The Bank of England has announced that the base rate is to remain at 0.5% for a record 54th consecutive month. The decision comes following heightened demand for property as buyers hurry to invest in the housing market before prices rise to an unachievable high.
Although the property market has historically seen a rise in interest during the early summer months, new figures have shown that demand for property continued unabated during the usually quieter month of August. Research carried out by Hometrack, a property research company, suggests that contrary to the historic reduction in purchasing activity at this time of year, there has in fact been a rise in movement within the market.
Hometrack’s figures suggest that demand is unlikely to reduce in the short term, as they estimate that the average time a property is being marketed before a sale is agreed stands at 8.1 weeks, a timescale that is reducing month on month through-out the year. Hometrack’s director of research, Richard Donnell, said: ‘All the key market indicators, such as time on market and the proportion of the asking price achieved show underlying housing market conditions are at levels not seen for six years.’
Recent figures provided by Nationwide Building Society suggest that the average house price currently stands at £170,514, a slight reduction on figures from July, where the average had been estimated to be £170,825. Despite this, Nationwide’s figures also noted that the average has risen 3.5 per cent year on year, and many experts in the market see this as a sign that a boom in prices could be just around the corner.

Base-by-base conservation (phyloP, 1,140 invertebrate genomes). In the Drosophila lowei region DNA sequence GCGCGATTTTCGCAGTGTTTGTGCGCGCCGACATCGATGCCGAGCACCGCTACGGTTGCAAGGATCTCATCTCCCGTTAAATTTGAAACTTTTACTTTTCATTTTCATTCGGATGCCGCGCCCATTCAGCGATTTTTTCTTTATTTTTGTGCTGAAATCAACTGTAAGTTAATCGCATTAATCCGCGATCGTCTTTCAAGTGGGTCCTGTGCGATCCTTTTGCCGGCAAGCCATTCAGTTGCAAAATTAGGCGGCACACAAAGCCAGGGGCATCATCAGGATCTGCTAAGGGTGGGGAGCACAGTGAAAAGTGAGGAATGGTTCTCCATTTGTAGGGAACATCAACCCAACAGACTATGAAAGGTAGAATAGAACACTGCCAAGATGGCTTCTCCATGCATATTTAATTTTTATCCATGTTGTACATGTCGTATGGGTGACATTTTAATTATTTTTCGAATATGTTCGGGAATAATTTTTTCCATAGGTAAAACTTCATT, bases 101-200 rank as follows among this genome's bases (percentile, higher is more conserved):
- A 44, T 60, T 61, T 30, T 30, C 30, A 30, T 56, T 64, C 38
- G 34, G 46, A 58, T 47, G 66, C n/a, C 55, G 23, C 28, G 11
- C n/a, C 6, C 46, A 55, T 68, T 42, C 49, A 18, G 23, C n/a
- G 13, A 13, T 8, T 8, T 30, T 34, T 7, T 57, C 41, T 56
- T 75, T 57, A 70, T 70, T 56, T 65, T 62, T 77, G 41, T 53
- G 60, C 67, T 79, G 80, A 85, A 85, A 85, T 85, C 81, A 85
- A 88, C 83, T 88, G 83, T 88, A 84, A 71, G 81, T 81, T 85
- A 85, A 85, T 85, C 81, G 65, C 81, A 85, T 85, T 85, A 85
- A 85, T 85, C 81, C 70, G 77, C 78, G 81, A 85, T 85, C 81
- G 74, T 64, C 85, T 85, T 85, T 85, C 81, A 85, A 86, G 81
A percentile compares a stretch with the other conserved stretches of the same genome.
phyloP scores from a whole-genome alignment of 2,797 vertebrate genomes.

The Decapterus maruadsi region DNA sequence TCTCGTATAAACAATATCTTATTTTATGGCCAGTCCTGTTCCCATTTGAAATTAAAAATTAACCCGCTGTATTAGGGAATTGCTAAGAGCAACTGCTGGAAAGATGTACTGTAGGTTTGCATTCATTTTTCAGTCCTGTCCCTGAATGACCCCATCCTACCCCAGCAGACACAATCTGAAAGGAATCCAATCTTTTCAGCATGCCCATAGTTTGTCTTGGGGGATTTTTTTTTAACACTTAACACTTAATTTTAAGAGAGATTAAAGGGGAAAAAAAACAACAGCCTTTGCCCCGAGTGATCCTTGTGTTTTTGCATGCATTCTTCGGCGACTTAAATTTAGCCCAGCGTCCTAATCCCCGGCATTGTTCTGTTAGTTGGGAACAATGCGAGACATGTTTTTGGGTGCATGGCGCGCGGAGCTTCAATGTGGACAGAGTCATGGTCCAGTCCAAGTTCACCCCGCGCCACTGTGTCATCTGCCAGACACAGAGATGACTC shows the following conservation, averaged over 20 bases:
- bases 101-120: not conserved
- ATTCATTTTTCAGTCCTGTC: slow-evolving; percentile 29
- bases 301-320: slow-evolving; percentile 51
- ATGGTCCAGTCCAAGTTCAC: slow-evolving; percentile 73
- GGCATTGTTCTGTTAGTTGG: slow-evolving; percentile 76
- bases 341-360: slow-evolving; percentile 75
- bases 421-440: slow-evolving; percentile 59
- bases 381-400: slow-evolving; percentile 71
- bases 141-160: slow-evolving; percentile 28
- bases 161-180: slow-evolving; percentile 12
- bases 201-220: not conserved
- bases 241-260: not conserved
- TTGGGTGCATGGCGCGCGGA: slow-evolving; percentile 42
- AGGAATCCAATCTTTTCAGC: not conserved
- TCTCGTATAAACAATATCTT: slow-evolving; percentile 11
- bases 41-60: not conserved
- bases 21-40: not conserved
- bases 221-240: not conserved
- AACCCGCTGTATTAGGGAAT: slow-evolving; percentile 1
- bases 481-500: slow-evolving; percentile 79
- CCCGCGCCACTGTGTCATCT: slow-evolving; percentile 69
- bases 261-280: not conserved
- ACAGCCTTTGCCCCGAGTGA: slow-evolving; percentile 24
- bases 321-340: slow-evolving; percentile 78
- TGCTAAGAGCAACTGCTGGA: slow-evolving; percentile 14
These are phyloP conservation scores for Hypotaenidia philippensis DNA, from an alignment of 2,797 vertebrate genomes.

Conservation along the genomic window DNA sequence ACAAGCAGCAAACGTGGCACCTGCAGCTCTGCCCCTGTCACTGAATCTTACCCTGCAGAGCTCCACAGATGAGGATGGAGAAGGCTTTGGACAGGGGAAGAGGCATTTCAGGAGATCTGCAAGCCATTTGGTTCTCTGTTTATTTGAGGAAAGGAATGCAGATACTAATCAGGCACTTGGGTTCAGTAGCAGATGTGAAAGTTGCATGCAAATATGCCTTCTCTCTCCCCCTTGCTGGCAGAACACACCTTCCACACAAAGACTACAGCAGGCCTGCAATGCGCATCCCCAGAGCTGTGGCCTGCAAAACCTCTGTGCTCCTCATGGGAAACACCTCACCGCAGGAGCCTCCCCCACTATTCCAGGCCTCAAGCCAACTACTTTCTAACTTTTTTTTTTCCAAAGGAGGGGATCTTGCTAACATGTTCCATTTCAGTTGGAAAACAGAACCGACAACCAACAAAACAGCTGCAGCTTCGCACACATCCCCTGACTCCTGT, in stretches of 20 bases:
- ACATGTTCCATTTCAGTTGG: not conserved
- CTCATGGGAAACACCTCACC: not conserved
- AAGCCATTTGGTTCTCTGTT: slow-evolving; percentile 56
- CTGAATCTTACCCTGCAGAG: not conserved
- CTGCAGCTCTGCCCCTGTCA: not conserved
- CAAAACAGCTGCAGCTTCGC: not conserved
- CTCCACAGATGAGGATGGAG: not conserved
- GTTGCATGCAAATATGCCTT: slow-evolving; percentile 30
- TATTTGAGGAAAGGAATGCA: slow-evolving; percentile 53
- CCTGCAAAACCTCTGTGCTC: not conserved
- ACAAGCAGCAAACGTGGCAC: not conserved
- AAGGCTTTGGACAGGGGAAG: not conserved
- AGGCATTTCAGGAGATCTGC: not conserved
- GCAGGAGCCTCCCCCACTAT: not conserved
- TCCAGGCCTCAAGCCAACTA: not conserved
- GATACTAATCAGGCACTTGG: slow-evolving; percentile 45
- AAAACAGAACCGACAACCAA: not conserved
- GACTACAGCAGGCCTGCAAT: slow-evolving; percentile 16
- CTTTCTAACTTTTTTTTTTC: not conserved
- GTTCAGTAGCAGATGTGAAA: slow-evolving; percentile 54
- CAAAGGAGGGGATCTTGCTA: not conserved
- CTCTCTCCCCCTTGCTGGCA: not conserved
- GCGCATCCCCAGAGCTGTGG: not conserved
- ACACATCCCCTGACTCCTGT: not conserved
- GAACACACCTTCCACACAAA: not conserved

It has been suggested that one reason for the sudden surge in activity has come about due to fears that prices will soon reach a level unachievable to many in the market. In addition, the continued reduction in interest rates by many lenders, and the introduction of the Help to Buy scheme by the Government have further tempted many back to the market.
In reaction to comments by economists to the potential issues the Help to Buy and Funding for Lending schemes could cause for the markets in the future, Bank of England governor Mark Carney has staunchly warned that he would not stand by and watch a housing bubble drag the economy back down to the lows of 2008. During a recent speech to business leaders he made it clear that new powers granted to the Bank by the Government would be utilised to stem the flow of lending if required, so that banks would not need further bailing out in the future.
Indeed, the fear of a housing bubble has caused much caution amongst mortgage market professionals. A recent survey completed by the Intermediary Mortgage Lenders Association claimed that as many as 60 per cent of lenders and mortgage advisers felt that property prices could rise as high as 11 per cent by 2016. And this does not appear to be too unrealistic, as Land Registry data for the first 6 months of 2013 suggests that if prices continue to rise as expected, they will have reached an increase of 2.7 per cent by the end of the year.
Robert Gardner, chief economist for Nationwide, acknowledged the reality of fears within the market that increases in value and demand could prevent many new buyers from being successful. He said: ‘While there have been encouraging signs that house building is starting to recover, construction is still running well below what is likely to be required to keep up with demand. The risk is that if demand continues to run ahead of supply affordability may become stretched.’
As rates remain at a record low and demand for housing increases whilst prices continue to rise, it may be time for contractors looking to invest in property to move sooner rather than later.
Article By: Simon Butler, Senior Mortgage Consultant at Contractor Mortgages Made Easy
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